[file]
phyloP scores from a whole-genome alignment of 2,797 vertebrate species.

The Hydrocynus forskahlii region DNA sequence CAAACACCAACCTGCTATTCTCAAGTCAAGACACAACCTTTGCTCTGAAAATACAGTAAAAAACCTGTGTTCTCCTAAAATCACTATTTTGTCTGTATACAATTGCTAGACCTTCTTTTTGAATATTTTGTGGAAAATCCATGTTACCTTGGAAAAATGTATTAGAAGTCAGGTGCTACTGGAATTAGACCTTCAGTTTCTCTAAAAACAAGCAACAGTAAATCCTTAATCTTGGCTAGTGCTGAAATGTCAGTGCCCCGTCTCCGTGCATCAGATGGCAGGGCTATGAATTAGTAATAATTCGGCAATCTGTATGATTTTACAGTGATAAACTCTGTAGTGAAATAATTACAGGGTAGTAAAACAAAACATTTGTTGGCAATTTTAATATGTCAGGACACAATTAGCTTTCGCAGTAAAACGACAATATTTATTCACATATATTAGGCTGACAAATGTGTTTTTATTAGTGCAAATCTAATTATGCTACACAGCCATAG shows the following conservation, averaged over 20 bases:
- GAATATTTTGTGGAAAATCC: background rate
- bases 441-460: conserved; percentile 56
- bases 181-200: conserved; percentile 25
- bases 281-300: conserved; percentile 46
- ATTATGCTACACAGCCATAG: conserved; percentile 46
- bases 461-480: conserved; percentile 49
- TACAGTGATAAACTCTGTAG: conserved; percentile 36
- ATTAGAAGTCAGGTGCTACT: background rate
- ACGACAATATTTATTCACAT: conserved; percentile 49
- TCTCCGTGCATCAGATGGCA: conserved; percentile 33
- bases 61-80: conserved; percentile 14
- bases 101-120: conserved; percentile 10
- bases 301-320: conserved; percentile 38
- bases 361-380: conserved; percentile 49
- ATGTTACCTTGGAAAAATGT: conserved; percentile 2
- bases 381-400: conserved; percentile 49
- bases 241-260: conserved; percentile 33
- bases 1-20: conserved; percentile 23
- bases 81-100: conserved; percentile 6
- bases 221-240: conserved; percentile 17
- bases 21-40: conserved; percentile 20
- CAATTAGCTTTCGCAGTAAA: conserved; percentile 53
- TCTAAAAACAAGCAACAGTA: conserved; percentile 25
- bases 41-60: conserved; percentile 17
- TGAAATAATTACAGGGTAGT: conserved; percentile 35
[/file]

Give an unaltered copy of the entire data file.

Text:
phyloP scores from a whole-genome alignment of 2,797 vertebrate species.

The Hydrocynus forskahlii region DNA sequence CAAACACCAACCTGCTATTCTCAAGTCAAGACACAACCTTTGCTCTGAAAATACAGTAAAAAACCTGTGTTCTCCTAAAATCACTATTTTGTCTGTATACAATTGCTAGACCTTCTTTTTGAATATTTTGTGGAAAATCCATGTTACCTTGGAAAAATGTATTAGAAGTCAGGTGCTACTGGAATTAGACCTTCAGTTTCTCTAAAAACAAGCAACAGTAAATCCTTAATCTTGGCTAGTGCTGAAATGTCAGTGCCCCGTCTCCGTGCATCAGATGGCAGGGCTATGAATTAGTAATAATTCGGCAATCTGTATGATTTTACAGTGATAAACTCTGTAGTGAAATAATTACAGGGTAGTAAAACAAAACATTTGTTGGCAATTTTAATATGTCAGGACACAATTAGCTTTCGCAGTAAAACGACAATATTTATTCACATATATTAGGCTGACAAATGTGTTTTTATTAGTGCAAATCTAATTATGCTACACAGCCATAG shows the following conservation, averaged over 20 bases:
- GAATATTTTGTGGAAAATCC: background rate
- bases 441-460: conserved; percentile 56
- bases 181-200: conserved; percentile 25
- bases 281-300: conserved; percentile 46
- ATTATGCTACACAGCCATAG: conserved; percentile 46
- bases 461-480: conserved; percentile 49
- TACAGTGATAAACTCTGTAG: conserved; percentile 36
- ATTAGAAGTCAGGTGCTACT: background rate
- ACGACAATATTTATTCACAT: conserved; percentile 49
- TCTCCGTGCATCAGATGGCA: conserved; percentile 33
- bases 61-80: conserved; percentile 14
- bases 101-120: conserved; percentile 10
- bases 301-320: conserved; percentile 38
- bases 361-380: conserved; percentile 49
- ATGTTACCTTGGAAAAATGT: conserved; percentile 2
- bases 381-400: conserved; percentile 49
- bases 241-260: conserved; percentile 33
- bases 1-20: conserved; percentile 23
- bases 81-100: conserved; percentile 6
- bases 221-240: conserved; percentile 17
- bases 21-40: conserved; percentile 20
- CAATTAGCTTTCGCAGTAAA: conserved; percentile 53
- TCTAAAAACAAGCAACAGTA: conserved; percentile 25
- bases 41-60: conserved; percentile 17
- TGAAATAATTACAGGGTAGT: conserved; percentile 35